The Burn with Ben Newman: Episode 5 with Jerry Rice

The Burn with Ben Newman and Jerry Rice

Jerry Rice, one of the greatest players on earth to play the game of football confirms the drive that led him to 3 Superbowl Championships and holding over 100 NFL records.

“How can you not give 100% when it’s 100% your choice”

About Jerry Rice

Jerry Rice is a former NFL wide receiver who most notably played for the San Francisco 49ers.

What’s really amazing about Jerry is that most would assume he would have been a 1st round draft pick when in fact he was not drafted to the NFL until the 16th round.

Jerry holds over 100 records in the NFL.

Full Interview with Jerry Rice and Ben Newman

Jerry Rice: If you don’t give yourself the opportunity or if you don’t give 100%, you don’t have a chance.  And that was always something that Bill Walls, the head coach, preached to us.  He said, “If you guys don’t work hard during the week, it’s not gonna happen on that Sunday or that Monday.”

Ben Newman: It’s an honor, and I’m excited for us to have this opportunity to spend time with him, an individual, who in 1985, was drafted 16th overall by the San Francisco 49ers.  He went on to win three Superbowl championships.  He was the Superbowl MVP, an MVP, and check this out, you want to hear about some records?  Just let me do my thing.  You want to hear about some records?  36 NFL records, which is an NFL record, 208 touchdowns, 1549 receptions, 22,859 yards.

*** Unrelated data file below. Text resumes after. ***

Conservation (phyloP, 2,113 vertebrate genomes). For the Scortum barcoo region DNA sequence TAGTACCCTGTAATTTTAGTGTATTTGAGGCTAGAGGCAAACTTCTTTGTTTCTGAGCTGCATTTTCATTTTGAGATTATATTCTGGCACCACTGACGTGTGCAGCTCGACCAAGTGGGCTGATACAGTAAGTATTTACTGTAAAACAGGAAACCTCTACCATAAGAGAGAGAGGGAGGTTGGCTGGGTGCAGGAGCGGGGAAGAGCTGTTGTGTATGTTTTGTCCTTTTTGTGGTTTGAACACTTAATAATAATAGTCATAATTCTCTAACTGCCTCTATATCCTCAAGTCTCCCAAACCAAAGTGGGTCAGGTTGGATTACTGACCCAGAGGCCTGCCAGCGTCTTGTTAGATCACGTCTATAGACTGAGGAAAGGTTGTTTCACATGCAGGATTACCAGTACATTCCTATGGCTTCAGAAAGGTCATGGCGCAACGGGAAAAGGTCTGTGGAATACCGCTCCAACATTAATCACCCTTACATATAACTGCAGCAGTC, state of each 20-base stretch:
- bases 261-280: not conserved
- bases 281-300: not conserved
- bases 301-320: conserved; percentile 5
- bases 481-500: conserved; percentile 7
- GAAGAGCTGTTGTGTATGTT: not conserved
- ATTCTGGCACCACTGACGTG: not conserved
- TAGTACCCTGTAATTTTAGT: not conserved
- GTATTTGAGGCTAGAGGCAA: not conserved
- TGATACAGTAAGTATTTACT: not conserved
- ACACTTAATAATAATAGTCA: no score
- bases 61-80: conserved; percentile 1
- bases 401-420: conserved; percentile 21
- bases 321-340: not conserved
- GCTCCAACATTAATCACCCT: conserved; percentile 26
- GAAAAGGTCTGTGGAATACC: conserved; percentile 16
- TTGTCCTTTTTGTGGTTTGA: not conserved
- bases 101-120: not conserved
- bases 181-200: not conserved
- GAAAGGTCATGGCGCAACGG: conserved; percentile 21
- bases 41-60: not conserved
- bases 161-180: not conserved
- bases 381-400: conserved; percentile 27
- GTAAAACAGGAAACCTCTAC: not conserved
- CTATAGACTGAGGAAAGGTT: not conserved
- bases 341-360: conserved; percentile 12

Jerry Rice: Wait, 22,895 yards.

Ben Newman: 895?  22,985?  I was close.

Jerry Rice: All right, keep going.

Ben Newman: So, I think he already knows this, but the leadership, the example, what it means to attack the process, and to now be recognized as the greatest NFL player to ever play the game, I’m very excited to have this opportunity to be with Jerry Rice, and for us to spend the time.  How about a round of applause for Jerry Rice?

Jerry Rice: Thank you.  Thanks a lot.

Ben Newman: Thank you for letting me actually —

Jerry Rice: You did everything, you know, correctly.

Ben Newman: So, there’s so many accomplishments, the Superbowl, Hall of Fame.  What are you most proud of when you look at the whole body of work of what you’ve accomplished in your life?

Jerry Rice: I think the most important thing is probably my approach to the game.  It was not about the records.  It was not about, you know, all the Superbowls and all that, you know?  It was about my work ethic.  And, you know, coming from a very small school and having people to say — tell you that you’re not gonna be successful, and you proved them wrong.  So, you know, when I think about my career, it’s about my legacy and work ethic.  Today, I’ll do what others want, so tomorrow I can accomplish what others can’t.  And it’s all about the work ethic, having the confidence, and then just going out there and just getting everything done.

Ben Newman: What I think is so interesting to hear, all the answers, dialogue, when I look at these three words —

Jerry Rice: Yeah.